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Africa’s millennials may be drawn to Bitcoin as a hedge against inflation

Rakshitha Narasimhan

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South Africa is one of the countries that has recorded rapid cryptocurrency growth recently. Be it the South African Reserve Bank [SARB] calling for solution providers to assist with the creation of a digital currency or Bitcoin’s interest spiking across Africa (As confirmed by Google Trends data), the crypto-scene in Africa appears to be growing by leaps and bounds.

Twitter CEO Jack Dorsey had also made a statement recently saying that the African continent would “define the future,” especially that of Bitcoin’s. Interestingly, in a recent podcast, Soona Amhaz, General Partner at Volt Capital and Yele Bademosi, Founder of Microtransaction, reiterated Dorsey’s claim and asserted that Africa is indeed set to become the hub for crypto-development.

Yele Bademosi is of the opinion that talk around crypto is often limited to the U.S, Europe, or Asia, even though Africa has shown strong organic demand for Bitcoin. He also noted that South Africa, Ghana, and Nigeria were ranked among the top 3 countries with the most relative interests in 2018 and 2019.

He added,

“The continent also has several other characteristics that make it a prime spot to become the next major hub for crypto development. Numerous economies have seen rampant hyperinflation making cryptocurrencies an attractive option in these countries. Second, there’s also a lot of FinTech activity in Africa.”

He also pointed out that the population is younger and moderately native than elsewhere, making them a natural fit for the adoption of crypto-assets.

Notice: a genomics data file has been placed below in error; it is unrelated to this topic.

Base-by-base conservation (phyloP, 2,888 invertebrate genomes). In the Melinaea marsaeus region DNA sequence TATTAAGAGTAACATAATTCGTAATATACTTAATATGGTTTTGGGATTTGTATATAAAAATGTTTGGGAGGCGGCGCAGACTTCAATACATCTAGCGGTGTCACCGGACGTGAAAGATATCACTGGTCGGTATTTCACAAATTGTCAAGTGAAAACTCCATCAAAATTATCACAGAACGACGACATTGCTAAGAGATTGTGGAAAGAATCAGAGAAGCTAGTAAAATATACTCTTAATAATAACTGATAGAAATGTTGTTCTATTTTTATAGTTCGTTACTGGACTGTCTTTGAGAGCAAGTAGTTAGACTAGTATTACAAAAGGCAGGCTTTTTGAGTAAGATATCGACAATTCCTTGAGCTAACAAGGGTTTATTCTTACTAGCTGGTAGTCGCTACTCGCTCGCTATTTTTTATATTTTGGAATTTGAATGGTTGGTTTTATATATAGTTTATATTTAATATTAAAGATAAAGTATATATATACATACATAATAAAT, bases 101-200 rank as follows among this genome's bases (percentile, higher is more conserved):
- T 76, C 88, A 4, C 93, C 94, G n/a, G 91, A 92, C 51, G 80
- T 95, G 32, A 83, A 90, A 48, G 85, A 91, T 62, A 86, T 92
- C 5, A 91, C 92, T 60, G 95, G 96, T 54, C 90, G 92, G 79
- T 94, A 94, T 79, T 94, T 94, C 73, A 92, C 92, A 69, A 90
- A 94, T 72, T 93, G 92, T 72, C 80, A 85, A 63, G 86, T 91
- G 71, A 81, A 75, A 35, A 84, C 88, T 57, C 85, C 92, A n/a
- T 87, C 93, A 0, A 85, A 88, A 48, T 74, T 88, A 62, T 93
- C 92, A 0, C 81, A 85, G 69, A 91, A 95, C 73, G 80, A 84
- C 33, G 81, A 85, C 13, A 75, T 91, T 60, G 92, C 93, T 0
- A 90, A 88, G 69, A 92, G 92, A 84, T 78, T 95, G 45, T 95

Soona Amhaz is also of the same opinion. She noted that FinTech adoption in Africa is soaring at the moment. Expanding on the same, she stated,

“The top adoption rate is in both China and India, 87% but right after that is South Africa at 82% adoption. This is more than Japan, France, and the USA, which are at 34%, 35% and 46% respectively.”

Bademosi went on to add that millennials in Africa are more drawn to Bitcoin because the rate of inflation in most African countries is low and in double digits, and the effective interest rate is about zero to 3% per annum. He said,

“This is why native African millennials are drawn to Bitcoin because it’s both the hedge against inflation and it has outsized dollar-based return potential. We are seeing an increased uptick in the awareness level of Bitcoin.”

Africa: A leader in blockchain technology?

Africa has also been making notable achievements using blockchain technology. In fact, it was the first continent to introduce blockchain voting.

West African country Sierra Leone was the first African country to have unveiled a blockchain-enabled digital national identification system. Sierra Leone has also been using blockchain technology for food traceability. Kiva, a San Francisco-based tech nonprofit organization, has implemented blockchain to create an online ID database in Sierra Leone, allowing people who struggle to get loans to prove their credit history. South Africa is also looking at blockchain to reduce unemployment. 

On the other hand, during the recent Blockchain Africa Conference 2020, Malta-based cryptocurrency exchange Binance announced the launch of a Binance Fiat Gateway in South Africa soon. With this, South Africa will be able to purchase and trade cryptocurrencies using their national currency, Rand.

Tanya Knowles, Binance Country Manager for SA, commenting on the development, had stated,

“Our mission is to increase the freedom of money globally. Africa leads in potential with crypto adoption.”

That said, Binance has undertaken several Africa-centric developments in recent times. In October 2019, the exchange launched a fiat gateway for the Nigerian Naira (NGN) and enabled direct fiat-to-crypto trading pairs for Nigerians. The exchange also facilitated fiat-to-cryptocurrency gateway, providing access to its African users to purchase cryptocurrency with fiat in partnership with Flutterwave, a global payment technology company.   

A Psychology and Journalism graduate, Rakshitha focuses on UK and Indian markets. As a crypto-journalist, her interests lie in blockchain technology adoption across emerging economies.

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